Morning Briefing: International firm names 50 new partners

by NZ Lawyer18 Feb 2015
International firm names 50 new partners across 5 continents
K&L Gates has announced the appointment of 50 new partners to its global practice with effect from 1st March 2015.  Among the new partners is Michaela Maloney a labor, employment and workplace safety partner in the Melbourne office and Danielle Funston of Sydney’s corporate practice. Elsewhere in the region the following become partners; Cheryl Hsieh in Taipei; Sebastian Smith in Singapore; Max Xin Gu in Shanghai; and Sacha Cheong in Hong Kong.
Lawyer is fourth most desirable job
Would you rather have been an author, librarian or academic? A new survey has found that they are the three most desirable jobs with lawyer coming in fourth. The legal profession has beaten such glamorous occupations as TV presenter, interior designer and astronaut with both men and women fairly well balanced in their view; only 1 per cent more men chose law as their most desirable job. The YouGov survey found that law ranked much the same across all age groups, and while 50 per cent of those polled said they would ‘definitely not’ want to be a lawyer that was significantly lower than those opposed to a career as a miner, real estate agent, taxi driver or model!
Aussie partner leads Norton Rose Fulbright global employment guide
Norton Rose Fulbright has published the first edition of its guide to global employment law to assist its clients that have global footprints. The comprehensive guide covers employment laws of 21 jurisdictions from every continent. Australian employment partner Sally Woodward was the lead editor of the publication.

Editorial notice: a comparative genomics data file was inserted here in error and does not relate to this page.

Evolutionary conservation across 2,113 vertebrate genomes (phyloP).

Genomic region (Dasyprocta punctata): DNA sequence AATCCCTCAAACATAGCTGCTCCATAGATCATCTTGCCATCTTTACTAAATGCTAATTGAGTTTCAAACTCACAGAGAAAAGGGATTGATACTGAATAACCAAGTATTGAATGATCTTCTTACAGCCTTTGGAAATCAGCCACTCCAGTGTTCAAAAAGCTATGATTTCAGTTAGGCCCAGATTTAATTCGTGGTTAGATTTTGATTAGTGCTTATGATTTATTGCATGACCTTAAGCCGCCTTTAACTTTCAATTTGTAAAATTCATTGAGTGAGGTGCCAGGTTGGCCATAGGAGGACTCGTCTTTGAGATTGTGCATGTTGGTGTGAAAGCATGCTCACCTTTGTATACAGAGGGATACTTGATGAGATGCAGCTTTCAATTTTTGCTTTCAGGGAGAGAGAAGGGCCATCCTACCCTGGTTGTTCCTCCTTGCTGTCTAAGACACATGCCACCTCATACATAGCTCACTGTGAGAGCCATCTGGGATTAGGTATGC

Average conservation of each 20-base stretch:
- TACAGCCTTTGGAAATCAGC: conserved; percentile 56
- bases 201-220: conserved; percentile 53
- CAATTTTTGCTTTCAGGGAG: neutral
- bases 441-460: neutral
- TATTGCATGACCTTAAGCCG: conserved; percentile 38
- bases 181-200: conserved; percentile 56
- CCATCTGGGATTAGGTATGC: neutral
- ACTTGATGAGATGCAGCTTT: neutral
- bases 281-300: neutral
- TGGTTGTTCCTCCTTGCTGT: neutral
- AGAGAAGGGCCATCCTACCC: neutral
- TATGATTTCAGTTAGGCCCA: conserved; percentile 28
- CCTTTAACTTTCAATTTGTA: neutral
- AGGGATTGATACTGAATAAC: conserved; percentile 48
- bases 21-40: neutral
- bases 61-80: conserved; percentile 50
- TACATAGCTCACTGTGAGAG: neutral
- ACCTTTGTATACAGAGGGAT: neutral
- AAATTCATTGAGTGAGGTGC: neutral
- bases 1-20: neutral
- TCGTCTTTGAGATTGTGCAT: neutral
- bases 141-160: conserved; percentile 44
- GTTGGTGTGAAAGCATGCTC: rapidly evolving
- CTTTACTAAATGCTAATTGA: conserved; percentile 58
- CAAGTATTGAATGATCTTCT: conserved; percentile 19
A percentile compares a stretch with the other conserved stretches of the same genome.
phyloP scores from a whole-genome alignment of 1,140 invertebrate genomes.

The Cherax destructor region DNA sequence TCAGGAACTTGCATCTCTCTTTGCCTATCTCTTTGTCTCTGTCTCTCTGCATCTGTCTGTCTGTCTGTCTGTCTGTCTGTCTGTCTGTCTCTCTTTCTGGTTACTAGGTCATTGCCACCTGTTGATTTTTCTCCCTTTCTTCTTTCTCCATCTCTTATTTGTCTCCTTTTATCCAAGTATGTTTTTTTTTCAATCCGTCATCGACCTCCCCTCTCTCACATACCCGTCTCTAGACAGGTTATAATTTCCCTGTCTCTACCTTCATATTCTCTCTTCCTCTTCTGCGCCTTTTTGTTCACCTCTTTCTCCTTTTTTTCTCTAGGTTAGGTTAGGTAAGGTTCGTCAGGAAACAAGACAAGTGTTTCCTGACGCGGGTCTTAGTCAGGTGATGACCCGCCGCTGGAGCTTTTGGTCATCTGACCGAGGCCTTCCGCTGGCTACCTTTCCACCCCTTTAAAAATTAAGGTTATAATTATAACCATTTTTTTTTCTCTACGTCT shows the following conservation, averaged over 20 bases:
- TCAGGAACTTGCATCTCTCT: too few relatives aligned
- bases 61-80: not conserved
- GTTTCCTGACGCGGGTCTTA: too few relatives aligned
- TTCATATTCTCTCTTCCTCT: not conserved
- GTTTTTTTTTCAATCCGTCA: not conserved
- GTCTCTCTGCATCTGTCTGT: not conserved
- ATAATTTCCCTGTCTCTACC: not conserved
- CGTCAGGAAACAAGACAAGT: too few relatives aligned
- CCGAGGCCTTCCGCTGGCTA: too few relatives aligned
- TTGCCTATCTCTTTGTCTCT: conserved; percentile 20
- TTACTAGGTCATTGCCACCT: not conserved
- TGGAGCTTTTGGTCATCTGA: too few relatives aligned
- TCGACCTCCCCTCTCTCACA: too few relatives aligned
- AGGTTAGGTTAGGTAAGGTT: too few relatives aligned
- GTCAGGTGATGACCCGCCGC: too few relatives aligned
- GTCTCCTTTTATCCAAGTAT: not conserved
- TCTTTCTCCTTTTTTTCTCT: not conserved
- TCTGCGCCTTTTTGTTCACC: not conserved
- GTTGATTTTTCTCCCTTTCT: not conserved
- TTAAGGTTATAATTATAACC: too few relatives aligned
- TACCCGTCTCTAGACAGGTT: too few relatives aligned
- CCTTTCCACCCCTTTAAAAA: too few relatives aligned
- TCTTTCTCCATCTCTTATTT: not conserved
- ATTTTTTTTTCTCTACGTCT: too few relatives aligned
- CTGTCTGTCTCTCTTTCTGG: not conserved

Asia-Pac boosts Clifford Chance revenue
Clifford Chance has reported a 7 per cent growth in its annual revenue according to its latest accounts. The Asia-Pacific region was the fastest-growing for the international firm with an increase of 8.9 per cent with each of the other regions, including the Americas and UK, contributing between 5 and 6 per cent growth.
Pubs playing unlicensed music dominate copyright cases
Research by city law firm RPC has found that copyright cases in London’s High Court are dominated by pubs that play music or show football matches without permission. There were 230 cases last year brought by PPL who administer record company rights; online piracy has increased the organisation’s thirst to pursue all areas of copyright infringement. The English Premier League brought 36 cases to the court for the illegal showing of football matches.